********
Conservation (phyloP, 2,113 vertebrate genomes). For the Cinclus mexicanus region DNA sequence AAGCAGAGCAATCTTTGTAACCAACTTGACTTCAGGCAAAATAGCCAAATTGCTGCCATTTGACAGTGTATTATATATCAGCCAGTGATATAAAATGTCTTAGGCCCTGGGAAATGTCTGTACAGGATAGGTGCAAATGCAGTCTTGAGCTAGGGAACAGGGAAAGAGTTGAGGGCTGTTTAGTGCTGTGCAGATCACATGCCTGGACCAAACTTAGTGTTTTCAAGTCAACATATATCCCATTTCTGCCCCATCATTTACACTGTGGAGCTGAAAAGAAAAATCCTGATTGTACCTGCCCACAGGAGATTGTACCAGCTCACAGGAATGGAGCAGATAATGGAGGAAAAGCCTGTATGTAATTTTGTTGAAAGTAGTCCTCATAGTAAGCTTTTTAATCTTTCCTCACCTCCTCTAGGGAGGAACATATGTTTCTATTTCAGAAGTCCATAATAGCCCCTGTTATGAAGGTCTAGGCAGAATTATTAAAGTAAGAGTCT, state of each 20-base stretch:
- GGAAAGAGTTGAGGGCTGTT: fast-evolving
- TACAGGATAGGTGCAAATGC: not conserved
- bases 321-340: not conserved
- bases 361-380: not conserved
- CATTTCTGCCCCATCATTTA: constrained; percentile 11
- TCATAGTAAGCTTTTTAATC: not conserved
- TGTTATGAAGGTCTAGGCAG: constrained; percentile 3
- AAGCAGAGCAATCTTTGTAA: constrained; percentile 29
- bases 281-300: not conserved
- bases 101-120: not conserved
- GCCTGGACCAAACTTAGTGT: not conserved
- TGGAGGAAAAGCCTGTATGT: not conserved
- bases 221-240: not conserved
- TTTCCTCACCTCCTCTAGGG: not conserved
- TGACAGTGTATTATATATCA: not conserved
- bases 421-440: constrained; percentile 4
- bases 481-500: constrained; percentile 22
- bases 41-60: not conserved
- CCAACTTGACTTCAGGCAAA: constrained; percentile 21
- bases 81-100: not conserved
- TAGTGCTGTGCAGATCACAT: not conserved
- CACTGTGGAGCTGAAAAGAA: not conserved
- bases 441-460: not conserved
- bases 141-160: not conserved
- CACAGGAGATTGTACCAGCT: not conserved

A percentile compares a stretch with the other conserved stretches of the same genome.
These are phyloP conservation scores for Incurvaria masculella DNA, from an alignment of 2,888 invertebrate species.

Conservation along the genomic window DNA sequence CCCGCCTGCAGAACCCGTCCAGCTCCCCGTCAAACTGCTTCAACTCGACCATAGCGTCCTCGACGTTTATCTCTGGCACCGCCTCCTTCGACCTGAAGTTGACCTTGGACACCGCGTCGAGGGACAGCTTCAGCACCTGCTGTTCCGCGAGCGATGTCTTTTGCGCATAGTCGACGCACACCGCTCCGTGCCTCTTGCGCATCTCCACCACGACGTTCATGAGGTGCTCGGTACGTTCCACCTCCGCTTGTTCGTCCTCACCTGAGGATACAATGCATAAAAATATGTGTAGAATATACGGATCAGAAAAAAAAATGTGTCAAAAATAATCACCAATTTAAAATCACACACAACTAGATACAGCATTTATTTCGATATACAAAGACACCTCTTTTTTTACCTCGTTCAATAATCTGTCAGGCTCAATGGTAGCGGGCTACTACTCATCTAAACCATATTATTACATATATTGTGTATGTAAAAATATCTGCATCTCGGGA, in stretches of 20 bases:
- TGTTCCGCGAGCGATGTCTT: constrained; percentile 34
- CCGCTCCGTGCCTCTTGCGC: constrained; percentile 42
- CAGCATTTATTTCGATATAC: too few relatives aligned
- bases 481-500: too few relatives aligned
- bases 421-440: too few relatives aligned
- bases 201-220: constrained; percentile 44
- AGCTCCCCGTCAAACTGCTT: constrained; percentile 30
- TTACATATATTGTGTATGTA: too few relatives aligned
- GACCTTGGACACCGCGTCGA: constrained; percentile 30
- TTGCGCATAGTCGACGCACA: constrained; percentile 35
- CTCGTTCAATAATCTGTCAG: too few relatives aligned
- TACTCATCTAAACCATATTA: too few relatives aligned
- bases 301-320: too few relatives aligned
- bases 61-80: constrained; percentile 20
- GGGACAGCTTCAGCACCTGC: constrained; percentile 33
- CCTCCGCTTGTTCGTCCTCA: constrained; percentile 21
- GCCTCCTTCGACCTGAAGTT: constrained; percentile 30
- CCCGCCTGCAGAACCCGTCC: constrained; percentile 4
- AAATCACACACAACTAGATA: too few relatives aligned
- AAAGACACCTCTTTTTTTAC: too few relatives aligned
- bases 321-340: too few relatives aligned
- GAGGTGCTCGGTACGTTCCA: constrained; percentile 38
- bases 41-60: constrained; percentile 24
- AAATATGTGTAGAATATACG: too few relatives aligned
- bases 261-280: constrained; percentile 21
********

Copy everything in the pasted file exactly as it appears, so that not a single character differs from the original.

Conservation (phyloP, 2,113 vertebrate genomes). For the Cinclus mexicanus region DNA sequence AAGCAGAGCAATCTTTGTAACCAACTTGACTTCAGGCAAAATAGCCAAATTGCTGCCATTTGACAGTGTATTATATATCAGCCAGTGATATAAAATGTCTTAGGCCCTGGGAAATGTCTGTACAGGATAGGTGCAAATGCAGTCTTGAGCTAGGGAACAGGGAAAGAGTTGAGGGCTGTTTAGTGCTGTGCAGATCACATGCCTGGACCAAACTTAGTGTTTTCAAGTCAACATATATCCCATTTCTGCCCCATCATTTACACTGTGGAGCTGAAAAGAAAAATCCTGATTGTACCTGCCCACAGGAGATTGTACCAGCTCACAGGAATGGAGCAGATAATGGAGGAAAAGCCTGTATGTAATTTTGTTGAAAGTAGTCCTCATAGTAAGCTTTTTAATCTTTCCTCACCTCCTCTAGGGAGGAACATATGTTTCTATTTCAGAAGTCCATAATAGCCCCTGTTATGAAGGTCTAGGCAGAATTATTAAAGTAAGAGTCT, state of each 20-base stretch:
- GGAAAGAGTTGAGGGCTGTT: fast-evolving
- TACAGGATAGGTGCAAATGC: not conserved
- bases 321-340: not conserved
- bases 361-380: not conserved
- CATTTCTGCCCCATCATTTA: constrained; percentile 11
- TCATAGTAAGCTTTTTAATC: not conserved
- TGTTATGAAGGTCTAGGCAG: constrained; percentile 3
- AAGCAGAGCAATCTTTGTAA: constrained; percentile 29
- bases 281-300: not conserved
- bases 101-120: not conserved
- GCCTGGACCAAACTTAGTGT: not conserved
- TGGAGGAAAAGCCTGTATGT: not conserved
- bases 221-240: not conserved
- TTTCCTCACCTCCTCTAGGG: not conserved
- TGACAGTGTATTATATATCA: not conserved
- bases 421-440: constrained; percentile 4
- bases 481-500: constrained; percentile 22
- bases 41-60: not conserved
- CCAACTTGACTTCAGGCAAA: constrained; percentile 21
- bases 81-100: not conserved
- TAGTGCTGTGCAGATCACAT: not conserved
- CACTGTGGAGCTGAAAAGAA: not conserved
- bases 441-460: not conserved
- bases 141-160: not conserved
- CACAGGAGATTGTACCAGCT: not conserved

A percentile compares a stretch with the other conserved stretches of the same genome.
These are phyloP conservation scores for Incurvaria masculella DNA, from an alignment of 2,888 invertebrate species.

Conservation along the genomic window DNA sequence CCCGCCTGCAGAACCCGTCCAGCTCCCCGTCAAACTGCTTCAACTCGACCATAGCGTCCTCGACGTTTATCTCTGGCACCGCCTCCTTCGACCTGAAGTTGACCTTGGACACCGCGTCGAGGGACAGCTTCAGCACCTGCTGTTCCGCGAGCGATGTCTTTTGCGCATAGTCGACGCACACCGCTCCGTGCCTCTTGCGCATCTCCACCACGACGTTCATGAGGTGCTCGGTACGTTCCACCTCCGCTTGTTCGTCCTCACCTGAGGATACAATGCATAAAAATATGTGTAGAATATACGGATCAGAAAAAAAAATGTGTCAAAAATAATCACCAATTTAAAATCACACACAACTAGATACAGCATTTATTTCGATATACAAAGACACCTCTTTTTTTACCTCGTTCAATAATCTGTCAGGCTCAATGGTAGCGGGCTACTACTCATCTAAACCATATTATTACATATATTGTGTATGTAAAAATATCTGCATCTCGGGA, in stretches of 20 bases:
- TGTTCCGCGAGCGATGTCTT: constrained; percentile 34
- CCGCTCCGTGCCTCTTGCGC: constrained; percentile 42
- CAGCATTTATTTCGATATAC: too few relatives aligned
- bases 481-500: too few relatives aligned
- bases 421-440: too few relatives aligned
- bases 201-220: constrained; percentile 44
- AGCTCCCCGTCAAACTGCTT: constrained; percentile 30
- TTACATATATTGTGTATGTA: too few relatives aligned
- GACCTTGGACACCGCGTCGA: constrained; percentile 30
- TTGCGCATAGTCGACGCACA: constrained; percentile 35
- CTCGTTCAATAATCTGTCAG: too few relatives aligned
- TACTCATCTAAACCATATTA: too few relatives aligned
- bases 301-320: too few relatives aligned
- bases 61-80: constrained; percentile 20
- GGGACAGCTTCAGCACCTGC: constrained; percentile 33
- CCTCCGCTTGTTCGTCCTCA: constrained; percentile 21
- GCCTCCTTCGACCTGAAGTT: constrained; percentile 30
- CCCGCCTGCAGAACCCGTCC: constrained; percentile 4
- AAATCACACACAACTAGATA: too few relatives aligned
- AAAGACACCTCTTTTTTTAC: too few relatives aligned
- bases 321-340: too few relatives aligned
- GAGGTGCTCGGTACGTTCCA: constrained; percentile 38
- bases 41-60: constrained; percentile 24
- AAATATGTGTAGAATATACG: too few relatives aligned
- bases 261-280: constrained; percentile 21